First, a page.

Travelling across Europe provides the opportunity to quiz people of many nationalities about their views on a UK return to the EU.
“I think European unity was a great achievement and good for all members,” says Spanish-born Jose Antonio. “I believe Brexit was a hasty decision and without proper debate. The separation has hurt both parties. It would be good if the UK returned.”
“Yes,” says Stefan who lives in Sweden, “it would be good if the UK re-joined. Nordic states would be happy.”
Is UK participation in the EU a topic Europeans discuss?
Anna, living in Paris, says: “It’s not that we think the UK re-joining the EU is of little importance, it’s just that there are more important matters for France. With the pandemic and Ukraine, Brexit hasn’t been on our radar for a long time! Brexit just happened. Discussion of it got quickly wiped out by the other striking news.”
John, a Parisian economist, concurs: “I think the topic had a lot of resonance in French news when it happened / was on the verge of happening. But since then, it isn’t much in the news.”
He goes on to say: “I haven’t travelled to the UK since Brexit and I’m not even sure it changes much apart from the fact that we need a passport instead of an ID card. But since the UK was never in the Euro Zone and never really in the Schengen free-movement zone, the UK outside the EU doesn’t change much for us in practice.”
“But of course we would prefer if the UK was in the EU,” says Anna. “And even more if the UK had adopted the Euro. For the French travelling in the UK, the UK never really felt like a European country without the Euro.”
Is a UK return likely?
“It would be great if the UK re-joined the EU,” says British-born Chris who, after living in France for many decades, recently took French nationality, “But I seriously doubt that such a request would be accepted. It seems to me that the UK has a history of behaving like a spoiled brat, starting in Thatcher’s era! Later there was a problem with the Maastricht treaty, the non-adoption of the Euro and the Brexit negotiations. The UK always seemed to have one foot in the EU and the other outside, wanting to benefit from the advantages but refusing the constraints.”
Constanze agrees, explaining that the feeling in Germany is that the UK, like Hungary and Poland, wants the EU money and none of the commitments. “The UK seems to forget that the we Germans also have to follow the agreed rules. The EU needs commitment. If you are in, you are in.”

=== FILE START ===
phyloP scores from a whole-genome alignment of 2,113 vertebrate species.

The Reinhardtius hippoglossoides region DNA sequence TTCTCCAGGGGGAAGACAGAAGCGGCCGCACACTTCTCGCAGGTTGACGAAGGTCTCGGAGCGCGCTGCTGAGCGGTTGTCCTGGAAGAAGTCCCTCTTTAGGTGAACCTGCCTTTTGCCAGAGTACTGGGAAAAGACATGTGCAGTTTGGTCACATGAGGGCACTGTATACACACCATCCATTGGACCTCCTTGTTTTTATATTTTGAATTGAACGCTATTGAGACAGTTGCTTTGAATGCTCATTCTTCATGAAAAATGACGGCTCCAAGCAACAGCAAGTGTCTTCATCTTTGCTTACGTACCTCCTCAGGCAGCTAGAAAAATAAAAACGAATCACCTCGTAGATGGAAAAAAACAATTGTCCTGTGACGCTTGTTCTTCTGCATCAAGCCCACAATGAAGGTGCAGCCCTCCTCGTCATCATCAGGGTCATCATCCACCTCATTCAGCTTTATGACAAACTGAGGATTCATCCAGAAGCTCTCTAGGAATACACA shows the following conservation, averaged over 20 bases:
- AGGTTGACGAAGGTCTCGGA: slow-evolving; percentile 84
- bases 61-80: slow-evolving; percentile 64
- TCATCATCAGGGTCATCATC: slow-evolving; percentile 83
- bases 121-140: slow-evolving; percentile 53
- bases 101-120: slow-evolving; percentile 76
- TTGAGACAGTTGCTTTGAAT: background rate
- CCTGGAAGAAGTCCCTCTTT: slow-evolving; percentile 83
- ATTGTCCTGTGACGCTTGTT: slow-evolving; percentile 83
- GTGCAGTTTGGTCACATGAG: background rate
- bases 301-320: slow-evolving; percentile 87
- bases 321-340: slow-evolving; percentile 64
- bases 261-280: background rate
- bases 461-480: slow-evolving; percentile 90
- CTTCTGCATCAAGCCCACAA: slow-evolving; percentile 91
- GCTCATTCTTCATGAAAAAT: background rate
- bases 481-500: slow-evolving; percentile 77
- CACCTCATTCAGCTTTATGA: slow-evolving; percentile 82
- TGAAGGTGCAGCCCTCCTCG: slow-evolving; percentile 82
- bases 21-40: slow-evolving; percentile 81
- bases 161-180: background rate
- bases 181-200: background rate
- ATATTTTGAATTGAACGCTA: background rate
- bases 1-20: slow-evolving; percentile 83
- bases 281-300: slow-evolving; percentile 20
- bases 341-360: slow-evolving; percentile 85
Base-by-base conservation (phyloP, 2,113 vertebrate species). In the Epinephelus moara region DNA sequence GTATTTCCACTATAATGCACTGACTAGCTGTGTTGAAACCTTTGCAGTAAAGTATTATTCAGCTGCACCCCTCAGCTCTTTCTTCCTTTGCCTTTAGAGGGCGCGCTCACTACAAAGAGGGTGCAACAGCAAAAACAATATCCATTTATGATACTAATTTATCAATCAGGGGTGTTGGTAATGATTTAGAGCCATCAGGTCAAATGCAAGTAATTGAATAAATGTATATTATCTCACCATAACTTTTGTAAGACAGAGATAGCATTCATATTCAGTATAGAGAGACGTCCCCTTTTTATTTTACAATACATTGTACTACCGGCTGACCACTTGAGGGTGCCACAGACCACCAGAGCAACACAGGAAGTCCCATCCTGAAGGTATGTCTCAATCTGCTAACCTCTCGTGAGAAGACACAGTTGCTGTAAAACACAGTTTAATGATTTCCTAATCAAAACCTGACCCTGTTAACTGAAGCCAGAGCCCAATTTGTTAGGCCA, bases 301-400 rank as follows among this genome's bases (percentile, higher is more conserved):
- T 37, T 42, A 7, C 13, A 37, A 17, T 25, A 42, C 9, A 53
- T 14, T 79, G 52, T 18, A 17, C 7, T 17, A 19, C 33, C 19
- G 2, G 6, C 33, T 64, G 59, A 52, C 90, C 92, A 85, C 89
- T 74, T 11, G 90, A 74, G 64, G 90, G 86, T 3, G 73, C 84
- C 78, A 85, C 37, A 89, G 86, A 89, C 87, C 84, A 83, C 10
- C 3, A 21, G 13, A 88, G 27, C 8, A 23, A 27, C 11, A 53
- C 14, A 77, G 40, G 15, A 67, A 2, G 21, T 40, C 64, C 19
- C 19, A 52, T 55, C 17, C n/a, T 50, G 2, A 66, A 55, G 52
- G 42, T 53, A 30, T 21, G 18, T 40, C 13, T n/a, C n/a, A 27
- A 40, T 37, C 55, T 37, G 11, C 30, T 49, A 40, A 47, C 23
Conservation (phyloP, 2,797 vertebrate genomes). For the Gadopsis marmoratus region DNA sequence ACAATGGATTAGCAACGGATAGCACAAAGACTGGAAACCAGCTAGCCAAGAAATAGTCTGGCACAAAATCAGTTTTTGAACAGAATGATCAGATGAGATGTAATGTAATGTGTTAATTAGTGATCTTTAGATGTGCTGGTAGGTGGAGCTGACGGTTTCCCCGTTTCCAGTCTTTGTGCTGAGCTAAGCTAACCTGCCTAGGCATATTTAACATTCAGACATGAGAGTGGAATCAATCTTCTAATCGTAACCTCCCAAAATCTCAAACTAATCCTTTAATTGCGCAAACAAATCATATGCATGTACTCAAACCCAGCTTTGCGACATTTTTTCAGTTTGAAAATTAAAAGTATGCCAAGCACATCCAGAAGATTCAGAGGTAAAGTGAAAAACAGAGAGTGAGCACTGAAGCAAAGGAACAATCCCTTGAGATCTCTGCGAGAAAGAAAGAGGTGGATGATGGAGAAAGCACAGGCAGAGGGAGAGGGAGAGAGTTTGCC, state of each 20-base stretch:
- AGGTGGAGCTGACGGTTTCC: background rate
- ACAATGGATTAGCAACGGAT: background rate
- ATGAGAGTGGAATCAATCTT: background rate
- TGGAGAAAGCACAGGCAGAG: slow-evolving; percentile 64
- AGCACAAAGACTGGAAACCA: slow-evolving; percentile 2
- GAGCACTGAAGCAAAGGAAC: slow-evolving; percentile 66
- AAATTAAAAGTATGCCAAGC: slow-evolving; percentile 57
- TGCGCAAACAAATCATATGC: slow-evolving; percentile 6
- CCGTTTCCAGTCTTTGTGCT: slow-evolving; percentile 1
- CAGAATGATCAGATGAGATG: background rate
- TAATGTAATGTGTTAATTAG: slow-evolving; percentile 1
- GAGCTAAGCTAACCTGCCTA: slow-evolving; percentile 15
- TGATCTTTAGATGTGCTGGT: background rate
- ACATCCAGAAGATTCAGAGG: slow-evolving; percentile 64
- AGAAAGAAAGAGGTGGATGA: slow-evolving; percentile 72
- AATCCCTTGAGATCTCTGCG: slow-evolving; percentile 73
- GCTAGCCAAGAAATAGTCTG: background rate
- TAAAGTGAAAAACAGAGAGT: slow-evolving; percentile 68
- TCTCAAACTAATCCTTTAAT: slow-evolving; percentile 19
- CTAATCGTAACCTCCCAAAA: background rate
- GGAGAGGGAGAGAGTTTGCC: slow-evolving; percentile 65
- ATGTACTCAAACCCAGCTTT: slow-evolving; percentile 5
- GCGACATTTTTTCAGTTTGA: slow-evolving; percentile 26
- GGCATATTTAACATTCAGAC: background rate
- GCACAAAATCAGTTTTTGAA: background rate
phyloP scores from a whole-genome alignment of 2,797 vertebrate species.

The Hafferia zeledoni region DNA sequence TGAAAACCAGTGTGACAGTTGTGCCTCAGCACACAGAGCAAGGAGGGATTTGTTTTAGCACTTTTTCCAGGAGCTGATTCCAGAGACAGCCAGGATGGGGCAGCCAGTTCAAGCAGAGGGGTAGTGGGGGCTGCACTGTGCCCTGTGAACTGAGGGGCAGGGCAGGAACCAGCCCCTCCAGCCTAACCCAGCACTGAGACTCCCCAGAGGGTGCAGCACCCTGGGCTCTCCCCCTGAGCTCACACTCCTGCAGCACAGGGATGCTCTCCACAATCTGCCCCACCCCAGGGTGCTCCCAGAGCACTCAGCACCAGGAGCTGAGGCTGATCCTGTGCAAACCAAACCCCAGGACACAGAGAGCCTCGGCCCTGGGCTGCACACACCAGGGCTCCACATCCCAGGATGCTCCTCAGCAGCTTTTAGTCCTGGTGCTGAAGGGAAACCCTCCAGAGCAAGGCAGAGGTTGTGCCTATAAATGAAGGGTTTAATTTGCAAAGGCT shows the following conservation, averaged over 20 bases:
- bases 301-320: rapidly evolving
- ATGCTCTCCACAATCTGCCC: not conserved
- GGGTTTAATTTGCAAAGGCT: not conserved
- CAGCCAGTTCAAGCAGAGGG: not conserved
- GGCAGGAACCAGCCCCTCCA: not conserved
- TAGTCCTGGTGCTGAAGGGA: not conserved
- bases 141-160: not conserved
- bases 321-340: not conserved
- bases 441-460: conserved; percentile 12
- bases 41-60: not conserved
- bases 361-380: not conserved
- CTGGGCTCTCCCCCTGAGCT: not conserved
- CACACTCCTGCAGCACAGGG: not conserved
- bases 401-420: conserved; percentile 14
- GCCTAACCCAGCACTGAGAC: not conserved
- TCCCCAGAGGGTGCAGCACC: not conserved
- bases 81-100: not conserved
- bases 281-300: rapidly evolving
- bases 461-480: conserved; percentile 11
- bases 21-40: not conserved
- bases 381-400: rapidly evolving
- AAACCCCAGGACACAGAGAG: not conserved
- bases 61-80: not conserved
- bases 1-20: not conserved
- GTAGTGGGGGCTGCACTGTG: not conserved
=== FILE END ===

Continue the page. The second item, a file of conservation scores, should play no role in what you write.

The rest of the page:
“There is also political rivalry involved” says Chris. “France and Germany in particular would lose influence if the UK re-joined. So I can’t see the UK as a whole joining but I could imagine Scotland joining. They have been pretty close to becoming independent.”
The Scottish view
Scottish born Lorraine smiles, “I hope so. Scotland continues to keep connected with key European leaders such that the possibility of joining as an independent Scotland remains. After all, since the 13th century and The Auld Alliance, our history is closer to France than England.”
“Scots feel culturally, politically and educationally closer to Europeans and don’t recognise the Westminster ‘lies’, the rumours, the racist and bigoted distortions.”
What of Boris Johnson’s Brexit leadership?
Inevitably this brings up the topic of Boris Johnson. “Boris Johnson was very entertaining with his tousled hair and crumpled suits. Great for a dinner party,” chuckles Stefan. “But he made wrong decisions.”
“Ah,” says Klaus, “that reminds me of a joke that was doing the rounds in Germany during the Brexit negotiations.”
Boris Johnson: We want a Unicorn!
EU: Unicorns don’t exist. You can have a Pony instead.
Johnson: We decided by a referendum that we don’t want to have a Pony.
EU: You can have a Pony or Nothing.
Johnson: We decided by referendum that we don’t want to have Nothing.
EU: You still don’t understand at all, do you?
Johnson: We need more time to think about it.
EU: About what? The Pony or the Nothing?
Johnson: We want a Unicorn!
On a more serious note, Christina observes that Boris Johnson and Donald Trump have given more life to a pernicious legacy: the three-word slogan. “That’s why memes are so popular”.
“It’s the same in Germany,” says Klaus. “People are only prepared to read headlines.” He laments how worrying it is when friends say about a well-written article that they didn’t read it because “it was too long”.
He goes on to say that another worrying trend is the adoption of innocuous-sounding names for political parties and think-tanks that give an impression completely the opposite of their intent. “In the main it’s the right-wing groups that adopt these.”
“I would really love to have the UK back in the EU,” says Constanze. “In these times, we need to be strong together in Europe. A single, small country can’t be successful on its own nowadays. But the EU can only be successful with strong members that are willing to discuss and find compromises.” She pauses, then adds, “Most of the big serious problems like climate change, migration and economic problems are not stopping at borders, we have to find solutions for that all together.”
“Maybe soon”, says Lorraine hopefully, “Scotland will be working with you as your EU partner….”
As Brexiters leave the field of battle, humiliated, they leave behind them the catastrophes they caused. Returners may have won the arguments, but there is a growing schism among EU supporters about strategy.
Next Friday we look at the arguments.
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